Gold and silver are trading closer to even on a day when it is clear that technical bears are in control. After losing a fair amount of value on Tuesday, precious metals are continuing to suffer due to a lack of fresh, bullish economic or geopolitical input. In fact, looming fears with regard to the possible tapering of QE are working against both gold and silver spot values. The next time the Fed is scheduled to meet is next Tuesday, at which point many believe we will hear of yet another $10 billion reduction to QE.
The rest of this week will probably not be too much noisier than it has been thus far as there are just not that many pieces of economic or geopolitical news to talk about.
More Good News Out of the EU
Over the course of the past few months the only news we have heard from the EU has been good news. The many economies that make up the EU are beginning to turn things around and show signs that they are finally and assuredly recovering from the 2008 recession. A report published in the early morning hours showed that demand for 10-year bonds in Spain is on the rise. This story complemented a report released yesterday that said interest in Irish and Portuguese bonds is also on the rise.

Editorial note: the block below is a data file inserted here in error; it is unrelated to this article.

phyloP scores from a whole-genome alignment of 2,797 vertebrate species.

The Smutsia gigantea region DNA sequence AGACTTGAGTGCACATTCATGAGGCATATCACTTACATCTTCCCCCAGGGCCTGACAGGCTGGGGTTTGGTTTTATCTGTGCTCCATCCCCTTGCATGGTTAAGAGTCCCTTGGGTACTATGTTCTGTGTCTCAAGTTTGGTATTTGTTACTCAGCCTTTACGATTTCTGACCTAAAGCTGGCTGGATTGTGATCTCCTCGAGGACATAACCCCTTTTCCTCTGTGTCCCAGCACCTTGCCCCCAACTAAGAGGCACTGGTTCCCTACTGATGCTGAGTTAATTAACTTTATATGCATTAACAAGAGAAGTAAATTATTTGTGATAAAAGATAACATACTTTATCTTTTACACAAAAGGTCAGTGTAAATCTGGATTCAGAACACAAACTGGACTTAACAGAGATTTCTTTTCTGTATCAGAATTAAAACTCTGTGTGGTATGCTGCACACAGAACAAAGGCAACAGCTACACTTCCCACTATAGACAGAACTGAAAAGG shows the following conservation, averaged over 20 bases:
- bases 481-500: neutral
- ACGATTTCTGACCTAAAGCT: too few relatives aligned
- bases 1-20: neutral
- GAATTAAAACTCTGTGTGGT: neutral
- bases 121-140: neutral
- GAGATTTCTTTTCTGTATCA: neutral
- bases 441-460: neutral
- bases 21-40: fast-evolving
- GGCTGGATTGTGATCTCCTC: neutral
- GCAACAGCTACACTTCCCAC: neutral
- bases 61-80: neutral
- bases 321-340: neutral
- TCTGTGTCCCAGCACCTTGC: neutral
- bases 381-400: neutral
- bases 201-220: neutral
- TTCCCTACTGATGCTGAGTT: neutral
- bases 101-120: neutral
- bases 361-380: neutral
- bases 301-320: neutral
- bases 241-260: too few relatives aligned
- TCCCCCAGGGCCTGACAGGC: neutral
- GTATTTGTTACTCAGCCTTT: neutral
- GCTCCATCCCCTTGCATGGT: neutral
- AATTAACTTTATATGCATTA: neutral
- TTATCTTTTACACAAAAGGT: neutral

While leading European economies like Germany have been keeping the whole of the EU afloat for some time now, most will be pleased to see some of the smaller, historically weaker economies do their part as well. The recent strength of European equities is also indicative of an economy that is growing at a rapid pace.
Even though demand for gold and silver is currently high, increased demand alone will not be enough to keep precious metals on sustained positive runs. To that end, the possibility of more tapering is also not helping gold and silver out at all. A Wall Street Journal report that was published a day ago said that it was almost assured that the FOMC will announce another $10 billion tapering move at next week’s meeting. The report goes hand in hand with two voting members of the FOMC saying that they want to see QE completely abandoned by the end of 2014. If QE is tapered by another $10 billion it will mean that in the course of just over a month the Fed’s bond-buying has been reduced from $85 billion per month to $65 billion.